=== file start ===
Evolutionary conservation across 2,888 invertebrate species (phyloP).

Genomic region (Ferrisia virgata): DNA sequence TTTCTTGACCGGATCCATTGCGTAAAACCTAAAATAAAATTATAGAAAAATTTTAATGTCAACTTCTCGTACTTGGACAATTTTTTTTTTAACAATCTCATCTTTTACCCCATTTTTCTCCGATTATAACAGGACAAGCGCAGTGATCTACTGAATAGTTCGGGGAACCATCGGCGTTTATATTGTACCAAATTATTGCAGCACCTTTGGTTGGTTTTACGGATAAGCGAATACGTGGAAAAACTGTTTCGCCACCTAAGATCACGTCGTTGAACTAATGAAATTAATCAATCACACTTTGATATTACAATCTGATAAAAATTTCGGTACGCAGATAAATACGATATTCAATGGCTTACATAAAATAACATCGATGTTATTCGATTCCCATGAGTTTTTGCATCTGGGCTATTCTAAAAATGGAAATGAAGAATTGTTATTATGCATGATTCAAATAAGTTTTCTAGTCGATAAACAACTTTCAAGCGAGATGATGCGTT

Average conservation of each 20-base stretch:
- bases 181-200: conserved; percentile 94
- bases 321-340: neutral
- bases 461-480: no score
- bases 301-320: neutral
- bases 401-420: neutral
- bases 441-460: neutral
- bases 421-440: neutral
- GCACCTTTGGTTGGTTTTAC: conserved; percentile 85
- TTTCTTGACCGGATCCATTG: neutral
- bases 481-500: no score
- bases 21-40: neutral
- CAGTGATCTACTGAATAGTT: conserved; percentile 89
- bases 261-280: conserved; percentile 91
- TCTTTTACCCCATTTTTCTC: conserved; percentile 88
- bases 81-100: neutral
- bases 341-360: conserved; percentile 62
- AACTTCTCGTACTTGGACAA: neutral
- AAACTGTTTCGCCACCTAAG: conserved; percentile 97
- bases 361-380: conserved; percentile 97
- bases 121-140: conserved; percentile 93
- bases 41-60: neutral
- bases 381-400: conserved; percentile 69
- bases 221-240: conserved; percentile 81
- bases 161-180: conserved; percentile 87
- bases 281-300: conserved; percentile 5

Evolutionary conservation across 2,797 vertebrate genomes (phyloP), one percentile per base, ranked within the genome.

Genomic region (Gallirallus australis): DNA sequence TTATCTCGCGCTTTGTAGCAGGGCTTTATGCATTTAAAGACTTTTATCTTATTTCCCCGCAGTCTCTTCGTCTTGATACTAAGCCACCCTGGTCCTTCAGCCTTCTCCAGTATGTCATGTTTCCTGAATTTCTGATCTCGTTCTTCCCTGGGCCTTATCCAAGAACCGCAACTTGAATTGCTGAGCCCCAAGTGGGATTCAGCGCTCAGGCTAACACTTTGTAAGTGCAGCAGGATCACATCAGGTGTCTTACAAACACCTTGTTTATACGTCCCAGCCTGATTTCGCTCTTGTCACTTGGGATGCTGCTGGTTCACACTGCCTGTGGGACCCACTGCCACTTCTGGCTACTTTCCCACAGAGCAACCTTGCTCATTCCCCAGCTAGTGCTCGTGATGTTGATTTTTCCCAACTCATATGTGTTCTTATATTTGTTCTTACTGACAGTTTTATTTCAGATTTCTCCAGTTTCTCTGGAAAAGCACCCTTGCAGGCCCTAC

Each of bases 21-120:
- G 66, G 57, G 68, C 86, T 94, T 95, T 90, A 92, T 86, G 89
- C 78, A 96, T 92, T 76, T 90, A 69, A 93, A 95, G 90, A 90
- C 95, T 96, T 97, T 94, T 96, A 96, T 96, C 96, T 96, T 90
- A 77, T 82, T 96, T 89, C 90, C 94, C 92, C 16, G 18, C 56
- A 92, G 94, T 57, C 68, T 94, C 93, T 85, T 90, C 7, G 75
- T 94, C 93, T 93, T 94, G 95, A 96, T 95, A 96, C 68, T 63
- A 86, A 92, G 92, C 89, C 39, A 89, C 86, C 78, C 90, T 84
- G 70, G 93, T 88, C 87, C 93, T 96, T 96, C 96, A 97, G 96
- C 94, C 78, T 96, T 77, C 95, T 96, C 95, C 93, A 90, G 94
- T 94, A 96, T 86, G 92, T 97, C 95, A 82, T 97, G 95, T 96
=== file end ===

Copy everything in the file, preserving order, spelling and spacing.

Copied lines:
Evolutionary conservation across 2,888 invertebrate species (phyloP).

Genomic region (Ferrisia virgata): DNA sequence TTTCTTGACCGGATCCATTGCGTAAAACCTAAAATAAAATTATAGAAAAATTTTAATGTCAACTTCTCGTACTTGGACAATTTTTTTTTTAACAATCTCATCTTTTACCCCATTTTTCTCCGATTATAACAGGACAAGCGCAGTGATCTACTGAATAGTTCGGGGAACCATCGGCGTTTATATTGTACCAAATTATTGCAGCACCTTTGGTTGGTTTTACGGATAAGCGAATACGTGGAAAAACTGTTTCGCCACCTAAGATCACGTCGTTGAACTAATGAAATTAATCAATCACACTTTGATATTACAATCTGATAAAAATTTCGGTACGCAGATAAATACGATATTCAATGGCTTACATAAAATAACATCGATGTTATTCGATTCCCATGAGTTTTTGCATCTGGGCTATTCTAAAAATGGAAATGAAGAATTGTTATTATGCATGATTCAAATAAGTTTTCTAGTCGATAAACAACTTTCAAGCGAGATGATGCGTT

Average conservation of each 20-base stretch:
- bases 181-200: conserved; percentile 94
- bases 321-340: neutral
- bases 461-480: no score
- bases 301-320: neutral
- bases 401-420: neutral
- bases 441-460: neutral
- bases 421-440: neutral
- GCACCTTTGGTTGGTTTTAC: conserved; percentile 85
- TTTCTTGACCGGATCCATTG: neutral
- bases 481-500: no score
- bases 21-40: neutral
- CAGTGATCTACTGAATAGTT: conserved; percentile 89
- bases 261-280: conserved; percentile 91
- TCTTTTACCCCATTTTTCTC: conserved; percentile 88
- bases 81-100: neutral
- bases 341-360: conserved; percentile 62
- AACTTCTCGTACTTGGACAA: neutral
- AAACTGTTTCGCCACCTAAG: conserved; percentile 97
- bases 361-380: conserved; percentile 97
- bases 121-140: conserved; percentile 93
- bases 41-60: neutral
- bases 381-400: conserved; percentile 69
- bases 221-240: conserved; percentile 81
- bases 161-180: conserved; percentile 87
- bases 281-300: conserved; percentile 5

Evolutionary conservation across 2,797 vertebrate genomes (phyloP), one percentile per base, ranked within the genome.

Genomic region (Gallirallus australis): DNA sequence TTATCTCGCGCTTTGTAGCAGGGCTTTATGCATTTAAAGACTTTTATCTTATTTCCCCGCAGTCTCTTCGTCTTGATACTAAGCCACCCTGGTCCTTCAGCCTTCTCCAGTATGTCATGTTTCCTGAATTTCTGATCTCGTTCTTCCCTGGGCCTTATCCAAGAACCGCAACTTGAATTGCTGAGCCCCAAGTGGGATTCAGCGCTCAGGCTAACACTTTGTAAGTGCAGCAGGATCACATCAGGTGTCTTACAAACACCTTGTTTATACGTCCCAGCCTGATTTCGCTCTTGTCACTTGGGATGCTGCTGGTTCACACTGCCTGTGGGACCCACTGCCACTTCTGGCTACTTTCCCACAGAGCAACCTTGCTCATTCCCCAGCTAGTGCTCGTGATGTTGATTTTTCCCAACTCATATGTGTTCTTATATTTGTTCTTACTGACAGTTTTATTTCAGATTTCTCCAGTTTCTCTGGAAAAGCACCCTTGCAGGCCCTAC

Each of bases 21-120:
- G 66, G 57, G 68, C 86, T 94, T 95, T 90, A 92, T 86, G 89
- C 78, A 96, T 92, T 76, T 90, A 69, A 93, A 95, G 90, A 90
- C 95, T 96, T 97, T 94, T 96, A 96, T 96, C 96, T 96, T 90
- A 77, T 82, T 96, T 89, C 90, C 94, C 92, C 16, G 18, C 56
- A 92, G 94, T 57, C 68, T 94, C 93, T 85, T 90, C 7, G 75
- T 94, C 93, T 93, T 94, G 95, A 96, T 95, A 96, C 68, T 63
- A 86, A 92, G 92, C 89, C 39, A 89, C 86, C 78, C 90, T 84
- G 70, G 93, T 88, C 87, C 93, T 96, T 96, C 96, A 97, G 96
- C 94, C 78, T 96, T 77, C 95, T 96, C 95, C 93, A 90, G 94
- T 94, A 96, T 86, G 92, T 97, C 95, A 82, T 97, G 95, T 96